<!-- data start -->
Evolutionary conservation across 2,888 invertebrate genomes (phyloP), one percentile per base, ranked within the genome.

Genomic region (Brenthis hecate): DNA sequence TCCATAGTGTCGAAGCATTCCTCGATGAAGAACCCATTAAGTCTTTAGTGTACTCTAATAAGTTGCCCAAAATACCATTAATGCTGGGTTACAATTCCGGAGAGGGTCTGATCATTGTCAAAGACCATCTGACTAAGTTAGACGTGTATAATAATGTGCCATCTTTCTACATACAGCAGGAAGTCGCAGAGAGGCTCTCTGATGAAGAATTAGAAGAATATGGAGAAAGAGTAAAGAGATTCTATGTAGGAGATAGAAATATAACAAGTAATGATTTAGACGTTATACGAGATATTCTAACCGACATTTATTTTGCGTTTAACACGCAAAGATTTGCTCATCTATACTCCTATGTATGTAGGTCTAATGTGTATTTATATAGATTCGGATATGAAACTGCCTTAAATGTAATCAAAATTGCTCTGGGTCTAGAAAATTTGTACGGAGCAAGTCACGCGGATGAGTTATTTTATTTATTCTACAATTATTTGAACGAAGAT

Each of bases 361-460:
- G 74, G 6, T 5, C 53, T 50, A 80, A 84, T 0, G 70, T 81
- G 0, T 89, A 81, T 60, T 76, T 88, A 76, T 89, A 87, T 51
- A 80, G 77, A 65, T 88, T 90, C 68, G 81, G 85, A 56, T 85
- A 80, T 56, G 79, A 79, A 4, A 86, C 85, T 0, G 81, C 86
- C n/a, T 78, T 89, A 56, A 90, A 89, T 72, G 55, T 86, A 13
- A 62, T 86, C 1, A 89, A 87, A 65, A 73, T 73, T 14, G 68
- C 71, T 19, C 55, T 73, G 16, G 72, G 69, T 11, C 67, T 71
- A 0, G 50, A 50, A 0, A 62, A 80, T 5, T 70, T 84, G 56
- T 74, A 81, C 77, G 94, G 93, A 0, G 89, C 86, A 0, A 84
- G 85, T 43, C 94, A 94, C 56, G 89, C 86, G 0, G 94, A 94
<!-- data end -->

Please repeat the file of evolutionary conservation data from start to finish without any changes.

Evolutionary conservation across 2,888 invertebrate genomes (phyloP), one percentile per base, ranked within the genome.

Genomic region (Brenthis hecate): DNA sequence TCCATAGTGTCGAAGCATTCCTCGATGAAGAACCCATTAAGTCTTTAGTGTACTCTAATAAGTTGCCCAAAATACCATTAATGCTGGGTTACAATTCCGGAGAGGGTCTGATCATTGTCAAAGACCATCTGACTAAGTTAGACGTGTATAATAATGTGCCATCTTTCTACATACAGCAGGAAGTCGCAGAGAGGCTCTCTGATGAAGAATTAGAAGAATATGGAGAAAGAGTAAAGAGATTCTATGTAGGAGATAGAAATATAACAAGTAATGATTTAGACGTTATACGAGATATTCTAACCGACATTTATTTTGCGTTTAACACGCAAAGATTTGCTCATCTATACTCCTATGTATGTAGGTCTAATGTGTATTTATATAGATTCGGATATGAAACTGCCTTAAATGTAATCAAAATTGCTCTGGGTCTAGAAAATTTGTACGGAGCAAGTCACGCGGATGAGTTATTTTATTTATTCTACAATTATTTGAACGAAGAT

Each of bases 361-460:
- G 74, G 6, T 5, C 53, T 50, A 80, A 84, T 0, G 70, T 81
- G 0, T 89, A 81, T 60, T 76, T 88, A 76, T 89, A 87, T 51
- A 80, G 77, A 65, T 88, T 90, C 68, G 81, G 85, A 56, T 85
- A 80, T 56, G 79, A 79, A 4, A 86, C 85, T 0, G 81, C 86
- C n/a, T 78, T 89, A 56, A 90, A 89, T 72, G 55, T 86, A 13
- A 62, T 86, C 1, A 89, A 87, A 65, A 73, T 73, T 14, G 68
- C 71, T 19, C 55, T 73, G 16, G 72, G 69, T 11, C 67, T 71
- A 0, G 50, A 50, A 0, A 62, A 80, T 5, T 70, T 84, G 56
- T 74, A 81, C 77, G 94, G 93, A 0, G 89, C 86, A 0, A 84
- G 85, T 43, C 94, A 94, C 56, G 89, C 86, G 0, G 94, A 94